A ground breaking initiative shows going Dutch could be the way forward when it comes to meeting the challenge of rising numbers of people needing adult social care.

The Neighbourhood Cares pilot, brought to life by Cambridgeshire County Council is also getting support from one man in Soham who says it has helped him after a bereavement.

At the moment, it is currently being piloted in Soham and St Ives and follows the highly successful Dutch Buurtzorg care model, which is based on self-managed teams of highly qualified Neighbourhood Cares workers who work, live in and know their community.

The Neigbourhood Cares pilot is the first time Buurtzorg principles have been applied purely to Adult Social Care in the country. It is being trialled to evaluate if this approach can help reduce the rising demands and costs of health and adult social care and provide a stimulating workplace to help retain and develop staff. 

Frontline staff work in their communities to meet the needs of individuals by working closely with those who may need assistance, regardless of whether the challenges an individual faces are simple or complex. They will support adults over the age of 18 to ensure people get the right advice and support at the right time, at the right place, from the right people.

This might mean, for example, helping someone to live with the effects of a stroke, or putting someone who is lonely in touch with a friendship group or social club. Neighbourhood Cares workers will help to create and develop new services and support networks in and with the community where they are needed to.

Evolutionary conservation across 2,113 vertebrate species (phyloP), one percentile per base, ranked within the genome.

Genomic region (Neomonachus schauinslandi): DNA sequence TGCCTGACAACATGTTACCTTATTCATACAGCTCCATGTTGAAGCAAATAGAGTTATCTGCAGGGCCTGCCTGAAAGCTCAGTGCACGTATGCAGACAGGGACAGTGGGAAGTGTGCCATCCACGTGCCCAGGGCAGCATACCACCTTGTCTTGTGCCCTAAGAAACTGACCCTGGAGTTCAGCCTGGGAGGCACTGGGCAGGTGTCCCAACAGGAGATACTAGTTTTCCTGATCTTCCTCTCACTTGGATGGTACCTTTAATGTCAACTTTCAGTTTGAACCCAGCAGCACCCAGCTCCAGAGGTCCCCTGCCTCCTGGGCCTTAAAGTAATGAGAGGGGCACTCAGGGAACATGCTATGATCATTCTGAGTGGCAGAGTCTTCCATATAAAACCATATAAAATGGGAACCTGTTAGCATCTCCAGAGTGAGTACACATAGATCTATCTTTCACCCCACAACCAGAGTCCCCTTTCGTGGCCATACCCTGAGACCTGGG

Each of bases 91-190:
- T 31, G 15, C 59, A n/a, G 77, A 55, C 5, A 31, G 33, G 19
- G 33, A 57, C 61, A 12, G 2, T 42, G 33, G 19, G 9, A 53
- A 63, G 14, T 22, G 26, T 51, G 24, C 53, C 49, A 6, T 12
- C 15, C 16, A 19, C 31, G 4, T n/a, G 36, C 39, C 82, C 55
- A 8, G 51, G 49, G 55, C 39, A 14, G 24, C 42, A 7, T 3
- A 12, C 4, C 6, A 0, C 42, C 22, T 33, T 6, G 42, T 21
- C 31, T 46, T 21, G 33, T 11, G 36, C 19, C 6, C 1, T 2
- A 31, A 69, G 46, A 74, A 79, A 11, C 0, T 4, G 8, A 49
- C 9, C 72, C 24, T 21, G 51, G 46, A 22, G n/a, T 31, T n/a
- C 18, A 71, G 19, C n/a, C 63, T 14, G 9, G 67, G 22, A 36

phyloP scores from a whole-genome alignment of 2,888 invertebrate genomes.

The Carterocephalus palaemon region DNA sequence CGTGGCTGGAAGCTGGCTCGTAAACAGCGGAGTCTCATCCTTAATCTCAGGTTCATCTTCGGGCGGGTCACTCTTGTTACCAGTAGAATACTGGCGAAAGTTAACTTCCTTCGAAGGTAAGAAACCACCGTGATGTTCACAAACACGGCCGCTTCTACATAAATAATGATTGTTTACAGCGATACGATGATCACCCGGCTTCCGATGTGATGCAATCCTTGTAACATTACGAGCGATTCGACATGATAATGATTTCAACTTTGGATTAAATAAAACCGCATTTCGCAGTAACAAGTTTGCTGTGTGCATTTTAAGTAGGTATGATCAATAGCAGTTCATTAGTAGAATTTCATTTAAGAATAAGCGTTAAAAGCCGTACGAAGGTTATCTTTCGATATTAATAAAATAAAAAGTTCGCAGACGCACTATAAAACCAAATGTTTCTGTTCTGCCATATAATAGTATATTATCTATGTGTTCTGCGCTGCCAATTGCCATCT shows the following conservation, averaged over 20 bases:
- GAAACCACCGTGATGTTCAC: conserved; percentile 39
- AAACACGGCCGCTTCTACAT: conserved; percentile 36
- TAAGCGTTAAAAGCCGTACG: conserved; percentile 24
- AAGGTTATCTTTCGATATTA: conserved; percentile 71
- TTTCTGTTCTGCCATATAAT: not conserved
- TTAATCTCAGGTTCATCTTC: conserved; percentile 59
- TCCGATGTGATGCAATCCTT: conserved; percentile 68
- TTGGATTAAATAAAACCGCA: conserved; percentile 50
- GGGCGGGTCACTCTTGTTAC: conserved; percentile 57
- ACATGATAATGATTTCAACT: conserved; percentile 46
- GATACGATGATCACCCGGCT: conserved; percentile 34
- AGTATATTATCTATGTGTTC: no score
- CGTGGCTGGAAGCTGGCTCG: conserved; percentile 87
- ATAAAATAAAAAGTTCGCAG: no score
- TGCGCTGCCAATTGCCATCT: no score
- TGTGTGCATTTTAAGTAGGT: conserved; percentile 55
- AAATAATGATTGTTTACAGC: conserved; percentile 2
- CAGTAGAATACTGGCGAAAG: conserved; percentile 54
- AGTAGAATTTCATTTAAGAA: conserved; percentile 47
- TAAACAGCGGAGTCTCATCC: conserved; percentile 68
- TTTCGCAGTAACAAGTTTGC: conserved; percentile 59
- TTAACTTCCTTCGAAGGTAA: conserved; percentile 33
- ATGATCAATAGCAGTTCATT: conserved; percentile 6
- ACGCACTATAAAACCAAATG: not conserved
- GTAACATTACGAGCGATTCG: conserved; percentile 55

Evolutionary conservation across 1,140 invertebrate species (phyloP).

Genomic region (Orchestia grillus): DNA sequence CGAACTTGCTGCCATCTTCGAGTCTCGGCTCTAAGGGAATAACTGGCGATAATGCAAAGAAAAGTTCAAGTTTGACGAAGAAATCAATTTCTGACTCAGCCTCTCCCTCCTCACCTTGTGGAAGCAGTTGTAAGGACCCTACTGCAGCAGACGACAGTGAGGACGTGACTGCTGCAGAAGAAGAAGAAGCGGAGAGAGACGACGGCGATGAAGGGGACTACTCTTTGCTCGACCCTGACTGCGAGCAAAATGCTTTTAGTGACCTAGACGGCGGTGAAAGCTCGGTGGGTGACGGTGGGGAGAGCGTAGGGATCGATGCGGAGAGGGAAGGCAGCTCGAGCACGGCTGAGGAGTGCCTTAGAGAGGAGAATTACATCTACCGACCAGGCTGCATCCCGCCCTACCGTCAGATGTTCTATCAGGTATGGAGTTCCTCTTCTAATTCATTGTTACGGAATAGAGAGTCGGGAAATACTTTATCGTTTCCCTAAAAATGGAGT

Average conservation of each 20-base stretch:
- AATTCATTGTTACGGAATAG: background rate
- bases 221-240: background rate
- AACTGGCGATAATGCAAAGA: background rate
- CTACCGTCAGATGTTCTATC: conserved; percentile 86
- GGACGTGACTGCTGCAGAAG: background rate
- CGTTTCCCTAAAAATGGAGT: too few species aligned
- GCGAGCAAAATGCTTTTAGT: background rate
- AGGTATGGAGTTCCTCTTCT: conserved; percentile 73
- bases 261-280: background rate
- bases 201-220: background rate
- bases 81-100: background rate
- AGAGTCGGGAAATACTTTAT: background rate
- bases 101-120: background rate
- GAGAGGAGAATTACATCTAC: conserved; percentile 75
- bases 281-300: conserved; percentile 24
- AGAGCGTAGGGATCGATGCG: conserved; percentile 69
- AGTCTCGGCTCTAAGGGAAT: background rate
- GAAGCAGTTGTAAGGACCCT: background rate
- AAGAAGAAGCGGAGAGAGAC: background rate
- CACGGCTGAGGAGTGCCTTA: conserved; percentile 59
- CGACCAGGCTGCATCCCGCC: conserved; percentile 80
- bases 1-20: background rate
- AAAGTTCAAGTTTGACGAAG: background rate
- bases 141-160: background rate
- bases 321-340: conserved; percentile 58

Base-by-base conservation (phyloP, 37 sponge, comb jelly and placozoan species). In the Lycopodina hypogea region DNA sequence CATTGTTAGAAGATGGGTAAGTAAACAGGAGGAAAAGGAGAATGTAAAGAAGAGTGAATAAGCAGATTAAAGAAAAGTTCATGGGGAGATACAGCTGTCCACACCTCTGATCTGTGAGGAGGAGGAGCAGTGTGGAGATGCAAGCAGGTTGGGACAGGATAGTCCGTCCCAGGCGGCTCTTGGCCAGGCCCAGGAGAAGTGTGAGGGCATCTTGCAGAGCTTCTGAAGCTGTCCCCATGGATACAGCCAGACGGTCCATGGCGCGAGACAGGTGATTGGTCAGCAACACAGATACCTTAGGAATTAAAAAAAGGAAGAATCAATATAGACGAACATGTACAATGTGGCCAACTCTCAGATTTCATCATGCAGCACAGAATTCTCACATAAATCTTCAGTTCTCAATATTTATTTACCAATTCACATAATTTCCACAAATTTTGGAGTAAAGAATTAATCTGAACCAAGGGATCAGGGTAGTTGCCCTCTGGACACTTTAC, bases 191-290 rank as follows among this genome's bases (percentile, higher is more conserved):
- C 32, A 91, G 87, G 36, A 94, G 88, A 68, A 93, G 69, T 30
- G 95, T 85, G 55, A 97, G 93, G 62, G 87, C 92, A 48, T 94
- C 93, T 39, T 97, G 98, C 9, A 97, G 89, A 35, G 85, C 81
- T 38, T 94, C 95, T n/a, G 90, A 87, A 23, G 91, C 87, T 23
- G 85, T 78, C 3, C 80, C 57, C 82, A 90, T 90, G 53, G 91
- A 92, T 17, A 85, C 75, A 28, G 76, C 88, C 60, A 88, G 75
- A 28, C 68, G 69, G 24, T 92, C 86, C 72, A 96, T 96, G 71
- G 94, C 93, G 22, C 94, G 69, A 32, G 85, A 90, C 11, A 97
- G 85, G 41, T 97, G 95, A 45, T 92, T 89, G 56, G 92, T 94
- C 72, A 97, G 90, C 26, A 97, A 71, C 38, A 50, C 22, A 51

Anwar Kahn, aged 71, from Soham, who received support from the Neighbourhood Cares team, said: “Last year I had a bereavement and it was devastating. I really didn’t know where to start to put my life together. I was worried about loneliness and what would happen to my health. I really wanted to meet people and help my local community, so I went along to a Neighbourhood Cares drop in event to find out what I could do. They were so helpful and sympathetic and listened to my experiences, which was very comforting.

“They suggested volunteering at the library as it would be a way to meet new people and build my confidence. I now can’t wait to start. Although it is early days for me, this has really helped give me some purpose knowing I can do something worthwhile.”

Cambridgeshire County Councillor Anna Bailey, Chairwoman of the Adults Committee, added: “It is heartening to hear Anwar’s story and how the pilot is making a real difference to people’s lives. Neighbourhood Cares is about rooting social care support firmly within the community at a very local level, to plan and deliver support on a community wide basis.  It's about shifting resources to the frontline and providing community responses for everyone that needs support in a community, not just those that meet the national eligibility criteria.  It's about getting away from standard packages of care, and instead supporting people much more flexibly in a whole host of different ways.  I want to take off the bureaucratic handcuffs that currently hobble our staff, and let them do what they came into their profession to do, to be empowered and entrusted to use their professional judgement, to be allowed to just get things done for people.”

The Neighbourhood Cares pilot is being independently evaluated. An interim report will be produced in September with a final report in March 2019. 

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